Edinburgh Festival: Film
Friday 15 August 1997
It's a climate that works to the advantage of young photographer Charles Castle (Toby Stephens) who, having lost his wife in a honeymoon accident, spends his days superimposing dead soldiers on to family tableaux.
That is, until the mysterious Bea Templeton (Frances Barber) visits his studio, clutching snaps of her daughters playing with fairies. Convinced of their authenticity, Castle is soon following Bea to the country, to run amok in the woods and cross swords with Bea's preacher husband, the beetle-eyed Ben Kingsley. Despite some fine performances (Stephens' earthy, endearingly sarcastic sidekick Phil Davis is a gem), the film's energy evaporates when the answer to the metaphysical mystery the film throws up turns out to be computer-generated nymphs who buzz around Castle like so many freshly hatched wasps. It's also hard to care much about a hero whose grief makes him about as monolithically impassive as the glacier that swallows his bride.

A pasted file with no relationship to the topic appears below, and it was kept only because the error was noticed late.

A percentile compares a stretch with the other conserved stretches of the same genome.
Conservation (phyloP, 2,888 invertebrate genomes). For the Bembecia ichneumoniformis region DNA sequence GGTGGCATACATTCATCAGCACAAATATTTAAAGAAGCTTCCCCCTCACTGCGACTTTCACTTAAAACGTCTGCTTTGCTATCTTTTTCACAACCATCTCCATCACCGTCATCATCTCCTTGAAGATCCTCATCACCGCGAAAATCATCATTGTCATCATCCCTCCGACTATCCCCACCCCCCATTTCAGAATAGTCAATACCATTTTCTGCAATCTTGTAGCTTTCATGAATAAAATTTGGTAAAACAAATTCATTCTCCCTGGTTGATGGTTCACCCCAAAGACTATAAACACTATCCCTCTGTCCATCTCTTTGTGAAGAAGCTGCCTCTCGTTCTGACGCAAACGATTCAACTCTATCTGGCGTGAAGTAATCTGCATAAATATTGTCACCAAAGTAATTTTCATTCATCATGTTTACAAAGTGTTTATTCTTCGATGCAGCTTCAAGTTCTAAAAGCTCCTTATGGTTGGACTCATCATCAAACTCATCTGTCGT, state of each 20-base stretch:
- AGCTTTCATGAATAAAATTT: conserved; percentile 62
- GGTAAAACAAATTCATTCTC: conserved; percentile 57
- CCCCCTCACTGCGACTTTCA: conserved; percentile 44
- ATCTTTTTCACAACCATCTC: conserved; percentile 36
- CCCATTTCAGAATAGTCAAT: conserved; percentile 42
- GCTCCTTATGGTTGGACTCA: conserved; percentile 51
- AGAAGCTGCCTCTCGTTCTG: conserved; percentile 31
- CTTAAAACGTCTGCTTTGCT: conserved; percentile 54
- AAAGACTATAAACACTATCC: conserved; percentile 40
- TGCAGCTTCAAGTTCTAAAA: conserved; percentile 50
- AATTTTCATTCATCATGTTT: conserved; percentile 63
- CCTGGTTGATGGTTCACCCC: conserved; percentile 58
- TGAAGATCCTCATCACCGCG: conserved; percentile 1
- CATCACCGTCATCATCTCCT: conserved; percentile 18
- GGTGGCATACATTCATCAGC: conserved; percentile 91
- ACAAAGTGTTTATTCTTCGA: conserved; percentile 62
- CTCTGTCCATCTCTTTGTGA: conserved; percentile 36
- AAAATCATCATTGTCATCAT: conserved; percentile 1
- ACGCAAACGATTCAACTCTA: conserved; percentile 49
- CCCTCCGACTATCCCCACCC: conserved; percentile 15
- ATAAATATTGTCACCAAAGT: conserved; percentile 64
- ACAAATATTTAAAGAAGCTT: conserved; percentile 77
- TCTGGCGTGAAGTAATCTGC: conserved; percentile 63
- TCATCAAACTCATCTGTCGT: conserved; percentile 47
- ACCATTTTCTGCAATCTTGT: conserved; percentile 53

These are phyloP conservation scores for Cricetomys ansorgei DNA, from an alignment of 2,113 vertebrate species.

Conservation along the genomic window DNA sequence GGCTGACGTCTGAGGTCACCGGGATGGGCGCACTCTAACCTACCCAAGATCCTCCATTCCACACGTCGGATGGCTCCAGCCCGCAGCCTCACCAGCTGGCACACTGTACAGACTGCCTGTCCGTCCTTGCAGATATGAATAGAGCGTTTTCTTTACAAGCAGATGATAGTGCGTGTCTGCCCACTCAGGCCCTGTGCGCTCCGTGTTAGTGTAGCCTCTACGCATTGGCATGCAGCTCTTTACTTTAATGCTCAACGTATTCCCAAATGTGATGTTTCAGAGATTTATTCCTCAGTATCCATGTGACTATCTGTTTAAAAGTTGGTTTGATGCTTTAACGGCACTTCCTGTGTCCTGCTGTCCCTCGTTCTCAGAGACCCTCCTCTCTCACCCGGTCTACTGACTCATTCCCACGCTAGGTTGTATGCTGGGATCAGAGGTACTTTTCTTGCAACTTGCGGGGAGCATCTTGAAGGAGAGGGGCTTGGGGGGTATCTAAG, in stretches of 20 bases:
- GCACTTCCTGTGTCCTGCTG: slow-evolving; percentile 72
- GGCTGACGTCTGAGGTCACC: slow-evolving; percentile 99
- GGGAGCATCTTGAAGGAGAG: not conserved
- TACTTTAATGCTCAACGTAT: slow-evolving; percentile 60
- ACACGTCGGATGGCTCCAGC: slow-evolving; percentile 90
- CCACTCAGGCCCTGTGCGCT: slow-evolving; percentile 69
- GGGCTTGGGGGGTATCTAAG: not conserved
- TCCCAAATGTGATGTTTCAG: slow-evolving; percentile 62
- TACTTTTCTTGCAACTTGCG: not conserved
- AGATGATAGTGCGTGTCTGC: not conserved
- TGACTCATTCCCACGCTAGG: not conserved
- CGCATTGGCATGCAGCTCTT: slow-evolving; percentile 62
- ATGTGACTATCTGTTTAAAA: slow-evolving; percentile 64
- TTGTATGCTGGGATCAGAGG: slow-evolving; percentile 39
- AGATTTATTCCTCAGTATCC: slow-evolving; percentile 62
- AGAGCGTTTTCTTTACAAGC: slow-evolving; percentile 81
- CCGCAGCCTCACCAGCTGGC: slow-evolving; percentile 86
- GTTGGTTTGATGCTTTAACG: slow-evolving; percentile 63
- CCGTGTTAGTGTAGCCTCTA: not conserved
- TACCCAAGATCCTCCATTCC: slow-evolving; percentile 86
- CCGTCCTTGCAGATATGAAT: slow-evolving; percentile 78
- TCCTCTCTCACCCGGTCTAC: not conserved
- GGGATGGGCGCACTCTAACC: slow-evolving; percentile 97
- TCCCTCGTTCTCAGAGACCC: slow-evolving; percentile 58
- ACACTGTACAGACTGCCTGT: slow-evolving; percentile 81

Screening 9pm, Wed 20 Aug at Cameo 2, 38 Home Street. Booking: 0131- 228 4141 Liese Spencer
After giving gay film R-rating despite no sex or violencefilm
Arts & Ents blogs
- 1 Jeremy Clarkson 'sees no problem' with his racist language on Top Gear, says BBC
- 2 'Alien thigh bone' on Mars: Excitement from alien hunters at 'evidence' of extraterrestrial life
- 3 Richard Dawkins on babies with Down Syndrome: 'Abort it and try again – it would be immoral to bring it into the world'
- 4 London restaurant 34 creates champagne glass modelled on Kate Moss’ left breast
- 5 ALS ice bucket challenge co-founder Corey Griffin drowns, aged 27
Richard Dawkins on babies with Down Syndrome: 'Abort it and try again – it would be immoral to bring it into the world'
Scottish independence: English people overwhelmingly want Scotland to stay in the UK
Isis threat: Cameron wants an alliance with Iran
Michael Brown shooting: Chaos erupts on the streets of Ferguson after autopsy shows teenager was shot six times – twice in the head
Bin bag full of cats' heads discovered near Manchester's Curry Mile
Disgusting, frustrating, but intriguing: how the country really feels about its politicians